Endgame: 2020. In a world turned upside down, the Secret Machines are back, and looking for light in the chaos. Awake in the Brain Chamber, the band’s fourth LP and first recorded output in more than 10 years, is the sound of things falling apart, with the hope of dawn touching the horizon. If there is a crack in everything, Curtis and Garza are more interested in the light coming in. Curtis’ darkly prophetic lyrics speak of isolation and fear, while Garza’s frenetic, pounding drum beats sound of the four horsemen. But just when things look their worst, the Machines’ beautifully ethereal space-rock takes us away to a different, safe destination: A place with angels, where dreaming is alright, and life blooms from a new disaster.
While the album eerily mirrors our modern age, these tracks have been through many versions and incarnations, dating back to 2010. The sonic DNA of Benjamin Curtis, who tragically passed in 2013, is all over the record. He helped produce and mix with Brandon, and also plays guitar on “Everything Starts,” the second single. “Ten years ago, I was very depressed, sad, and lonely,” says Brandon. “I still relate to the songs I wrote in 2010, but I don’t feel that sense of hopelessness anymore. After losing my best friend, brother, and collaborator, I was able to say, ‘This is what true loss feels like.’”
One of the most acclaimed rock bands of the 2000s, the Secret Machines helped define the sound of the era, alongside contemporaries Interpol, Spiritualized, and TV on the Radio. Laden with sprawling arrangements occasionally pushing the nine-minute mark, the sound of the band has always been grandiose and in their 2008 review of the band’s third self-titled album, Pitchfork made comparisons to Machines influences Pink Floyd and Led Zeppelin. Alternately labeled as prog, Curtis and Garza have always been most comfortable with the term “space rock.” “Brandon’s songs and my drumming meld into the sonic landscape that is Secret Machines,” says Garza from his home in Los Angeles. “I think people will be able to hear that immediately.”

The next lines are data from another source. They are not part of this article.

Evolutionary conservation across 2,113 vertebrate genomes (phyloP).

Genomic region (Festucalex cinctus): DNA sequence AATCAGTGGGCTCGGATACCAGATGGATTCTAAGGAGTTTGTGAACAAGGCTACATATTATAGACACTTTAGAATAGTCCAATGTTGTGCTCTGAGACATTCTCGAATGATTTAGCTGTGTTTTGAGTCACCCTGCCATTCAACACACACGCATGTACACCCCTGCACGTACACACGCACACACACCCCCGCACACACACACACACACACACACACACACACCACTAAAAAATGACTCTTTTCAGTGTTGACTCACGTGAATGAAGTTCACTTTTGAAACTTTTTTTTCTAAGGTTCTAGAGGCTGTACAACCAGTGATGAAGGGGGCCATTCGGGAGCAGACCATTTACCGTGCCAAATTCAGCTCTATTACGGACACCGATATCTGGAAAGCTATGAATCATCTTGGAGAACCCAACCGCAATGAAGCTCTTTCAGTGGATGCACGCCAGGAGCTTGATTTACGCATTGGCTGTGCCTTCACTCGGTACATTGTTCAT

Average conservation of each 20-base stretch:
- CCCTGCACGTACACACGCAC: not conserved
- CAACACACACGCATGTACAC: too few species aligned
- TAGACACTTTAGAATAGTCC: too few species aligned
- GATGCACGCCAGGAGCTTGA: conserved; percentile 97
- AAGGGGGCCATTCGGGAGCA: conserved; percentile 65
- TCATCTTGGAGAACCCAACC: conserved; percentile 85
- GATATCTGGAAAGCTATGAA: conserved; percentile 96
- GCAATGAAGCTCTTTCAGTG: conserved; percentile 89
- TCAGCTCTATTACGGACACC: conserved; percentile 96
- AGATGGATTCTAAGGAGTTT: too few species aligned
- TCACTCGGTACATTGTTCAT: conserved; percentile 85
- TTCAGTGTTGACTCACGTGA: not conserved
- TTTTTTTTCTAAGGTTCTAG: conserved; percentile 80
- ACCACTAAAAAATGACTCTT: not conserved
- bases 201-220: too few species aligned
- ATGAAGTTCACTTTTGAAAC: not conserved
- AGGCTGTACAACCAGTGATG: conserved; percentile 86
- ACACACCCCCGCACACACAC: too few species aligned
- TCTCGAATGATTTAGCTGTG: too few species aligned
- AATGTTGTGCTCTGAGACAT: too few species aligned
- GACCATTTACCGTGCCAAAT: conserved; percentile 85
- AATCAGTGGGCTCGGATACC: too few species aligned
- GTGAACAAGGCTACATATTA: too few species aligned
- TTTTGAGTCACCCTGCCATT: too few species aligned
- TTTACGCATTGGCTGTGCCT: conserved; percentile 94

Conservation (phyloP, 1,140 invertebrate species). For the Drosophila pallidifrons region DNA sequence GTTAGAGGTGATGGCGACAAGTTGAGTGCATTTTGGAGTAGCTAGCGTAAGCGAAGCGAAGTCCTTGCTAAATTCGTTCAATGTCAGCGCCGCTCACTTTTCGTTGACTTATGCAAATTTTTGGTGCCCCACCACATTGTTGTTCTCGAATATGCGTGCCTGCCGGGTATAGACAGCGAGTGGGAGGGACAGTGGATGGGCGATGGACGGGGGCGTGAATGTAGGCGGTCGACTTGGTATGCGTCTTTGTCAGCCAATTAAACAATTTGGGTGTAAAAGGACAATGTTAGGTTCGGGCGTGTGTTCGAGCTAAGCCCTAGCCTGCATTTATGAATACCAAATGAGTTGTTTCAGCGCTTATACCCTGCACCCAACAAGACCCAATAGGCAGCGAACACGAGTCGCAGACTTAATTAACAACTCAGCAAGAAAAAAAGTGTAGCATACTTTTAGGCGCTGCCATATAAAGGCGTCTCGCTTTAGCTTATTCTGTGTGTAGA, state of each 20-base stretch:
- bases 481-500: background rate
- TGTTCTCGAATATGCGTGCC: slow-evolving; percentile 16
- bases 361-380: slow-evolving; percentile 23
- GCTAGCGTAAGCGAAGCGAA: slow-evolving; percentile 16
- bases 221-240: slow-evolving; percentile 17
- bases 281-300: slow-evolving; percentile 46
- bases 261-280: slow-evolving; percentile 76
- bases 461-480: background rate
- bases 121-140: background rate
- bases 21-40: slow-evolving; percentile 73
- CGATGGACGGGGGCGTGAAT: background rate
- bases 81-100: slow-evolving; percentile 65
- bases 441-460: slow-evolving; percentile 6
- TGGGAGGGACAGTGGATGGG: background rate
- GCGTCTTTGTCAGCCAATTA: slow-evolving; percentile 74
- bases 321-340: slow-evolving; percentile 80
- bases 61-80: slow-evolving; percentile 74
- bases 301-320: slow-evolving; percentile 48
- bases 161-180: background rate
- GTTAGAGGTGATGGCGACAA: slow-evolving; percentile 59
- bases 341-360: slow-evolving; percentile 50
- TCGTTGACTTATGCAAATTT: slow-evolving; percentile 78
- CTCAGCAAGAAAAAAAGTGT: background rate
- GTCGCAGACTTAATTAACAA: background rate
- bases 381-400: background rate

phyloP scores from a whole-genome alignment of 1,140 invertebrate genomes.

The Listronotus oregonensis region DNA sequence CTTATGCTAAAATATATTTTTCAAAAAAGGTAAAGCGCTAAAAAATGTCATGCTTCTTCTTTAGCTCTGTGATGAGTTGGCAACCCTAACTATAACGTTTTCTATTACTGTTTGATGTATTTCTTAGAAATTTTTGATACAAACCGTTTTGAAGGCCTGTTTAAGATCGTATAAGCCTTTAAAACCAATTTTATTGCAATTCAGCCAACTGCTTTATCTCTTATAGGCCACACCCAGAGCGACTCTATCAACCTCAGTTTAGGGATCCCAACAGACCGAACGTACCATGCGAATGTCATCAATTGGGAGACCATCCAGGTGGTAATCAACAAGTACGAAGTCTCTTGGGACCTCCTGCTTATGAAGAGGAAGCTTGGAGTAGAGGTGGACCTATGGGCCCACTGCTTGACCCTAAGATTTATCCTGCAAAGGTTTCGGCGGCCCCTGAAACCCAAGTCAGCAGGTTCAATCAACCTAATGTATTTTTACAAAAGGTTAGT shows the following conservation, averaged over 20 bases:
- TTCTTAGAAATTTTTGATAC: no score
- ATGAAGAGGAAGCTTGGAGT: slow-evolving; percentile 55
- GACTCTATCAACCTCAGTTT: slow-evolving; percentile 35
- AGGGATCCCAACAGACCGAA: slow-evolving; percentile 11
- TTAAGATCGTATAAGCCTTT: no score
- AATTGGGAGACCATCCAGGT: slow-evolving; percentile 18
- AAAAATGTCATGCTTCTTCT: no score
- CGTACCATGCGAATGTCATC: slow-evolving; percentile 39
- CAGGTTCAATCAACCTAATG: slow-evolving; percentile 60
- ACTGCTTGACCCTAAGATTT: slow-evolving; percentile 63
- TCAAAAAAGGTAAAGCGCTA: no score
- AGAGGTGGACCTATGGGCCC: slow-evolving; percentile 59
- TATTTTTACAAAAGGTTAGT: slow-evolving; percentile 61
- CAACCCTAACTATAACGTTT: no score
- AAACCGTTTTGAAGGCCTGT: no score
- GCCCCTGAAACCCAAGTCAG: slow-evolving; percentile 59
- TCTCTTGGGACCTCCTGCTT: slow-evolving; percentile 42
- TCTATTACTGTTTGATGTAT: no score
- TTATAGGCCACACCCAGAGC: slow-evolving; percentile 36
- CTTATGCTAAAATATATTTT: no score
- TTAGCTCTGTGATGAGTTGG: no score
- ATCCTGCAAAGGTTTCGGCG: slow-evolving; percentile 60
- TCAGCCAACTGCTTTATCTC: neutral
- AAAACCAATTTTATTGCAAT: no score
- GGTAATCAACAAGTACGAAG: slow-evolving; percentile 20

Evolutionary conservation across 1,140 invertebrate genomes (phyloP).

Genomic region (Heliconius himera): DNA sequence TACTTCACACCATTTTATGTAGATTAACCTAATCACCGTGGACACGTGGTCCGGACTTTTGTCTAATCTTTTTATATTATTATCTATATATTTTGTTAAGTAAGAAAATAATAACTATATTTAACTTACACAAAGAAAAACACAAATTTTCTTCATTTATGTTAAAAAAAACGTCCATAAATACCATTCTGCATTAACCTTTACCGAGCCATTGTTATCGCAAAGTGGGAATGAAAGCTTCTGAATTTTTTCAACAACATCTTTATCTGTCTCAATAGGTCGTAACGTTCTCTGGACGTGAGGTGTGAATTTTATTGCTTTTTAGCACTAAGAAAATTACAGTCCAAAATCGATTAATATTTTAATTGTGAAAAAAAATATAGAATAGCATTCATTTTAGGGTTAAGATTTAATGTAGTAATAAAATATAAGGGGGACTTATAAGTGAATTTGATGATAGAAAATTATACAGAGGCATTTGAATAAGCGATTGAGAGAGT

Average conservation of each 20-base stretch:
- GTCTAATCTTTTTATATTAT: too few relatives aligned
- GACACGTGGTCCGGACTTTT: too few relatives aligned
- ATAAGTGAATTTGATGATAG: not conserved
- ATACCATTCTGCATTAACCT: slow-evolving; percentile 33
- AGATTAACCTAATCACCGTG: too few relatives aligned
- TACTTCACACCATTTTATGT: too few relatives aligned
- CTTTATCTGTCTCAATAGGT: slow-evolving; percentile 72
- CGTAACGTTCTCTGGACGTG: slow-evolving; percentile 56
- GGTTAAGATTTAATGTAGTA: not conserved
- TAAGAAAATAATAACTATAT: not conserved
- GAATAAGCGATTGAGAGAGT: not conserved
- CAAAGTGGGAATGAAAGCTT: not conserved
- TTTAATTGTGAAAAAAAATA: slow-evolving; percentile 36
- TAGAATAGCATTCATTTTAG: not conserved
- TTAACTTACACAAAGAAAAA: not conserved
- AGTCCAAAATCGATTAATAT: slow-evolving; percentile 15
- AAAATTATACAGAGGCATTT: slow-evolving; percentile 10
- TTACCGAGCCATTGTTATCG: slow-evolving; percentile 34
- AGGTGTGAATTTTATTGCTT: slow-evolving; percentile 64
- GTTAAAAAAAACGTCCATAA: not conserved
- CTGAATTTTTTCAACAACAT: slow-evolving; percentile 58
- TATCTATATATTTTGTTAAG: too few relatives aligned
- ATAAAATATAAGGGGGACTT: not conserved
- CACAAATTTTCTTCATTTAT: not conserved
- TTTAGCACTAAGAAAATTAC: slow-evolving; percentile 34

Secret Machines were born out of Dallas, with the first formation consisting of Brandon Curtis on vocals, bass and keys, Benjamin Curtis on guitar and Josh Garza on drums. The band signed to Reprise and dropped their first full-length, Now Here Is Nowhere, in 2004, which began their legacy as critical darlings. The year 2006 brought what many consider their masterpiece, Ten Silver Drops, which won them further critical love and the attention of David Bowie, who became a serious fan and mentor. In 2007, Benjamin left the band to work full time with School of Seven Bells, but Curtis and Garza charged ahead with their self-titled 2008 LP, with Phil Karnats on guitar. And then…there were crickets on the Secret Machines front, and as time marched on, with no official breakup announcement, fans were left wondering if they’d ever hear from the band again.
“After the self-titled album, Josh moved to LA, and I got hired to be Interpol’s keyboardist,” recalls Brandon, from his Vermont home. “I started touring, and Secret Machines just got further on the back-burner. Without ever really talking about it, we both just went our separate ways. It feels totally natural and organic that Josh and I are working together again.”
Their fateful reunion wouldn’t happen until years later in 2016. Garza went to see Cosmicide, a project Brandon originally formed with Benjamin, from which many of the songs on Awake in the Brain Chamber were first conceived.
“Brandon invited me on stage to do a Secret Machines song, and that was the moment that we broke the ice, after drifting from each other for years. We’ve always remained friends, but we needed that moment to spark everything again,” says Garza.
Which brings us full circle to rebirth, and two friends who have nothing left to prove. Despite a loyal following, pop culture has a short memory. If nothing else, Awake in the Brain Chamber is the sound of now, and a tribute to brothers and family. “Since we made this record ourselves, and are releasing it ourselves, there’s a certain feeling that we’re just doing our thing,” muses Garza. “It’d be nice if the fans give it a chance. We’re not trying to convince people with this record. Like I said, we’re just doing our thing.”
Rachel Rossen – firstname.lastname@example.org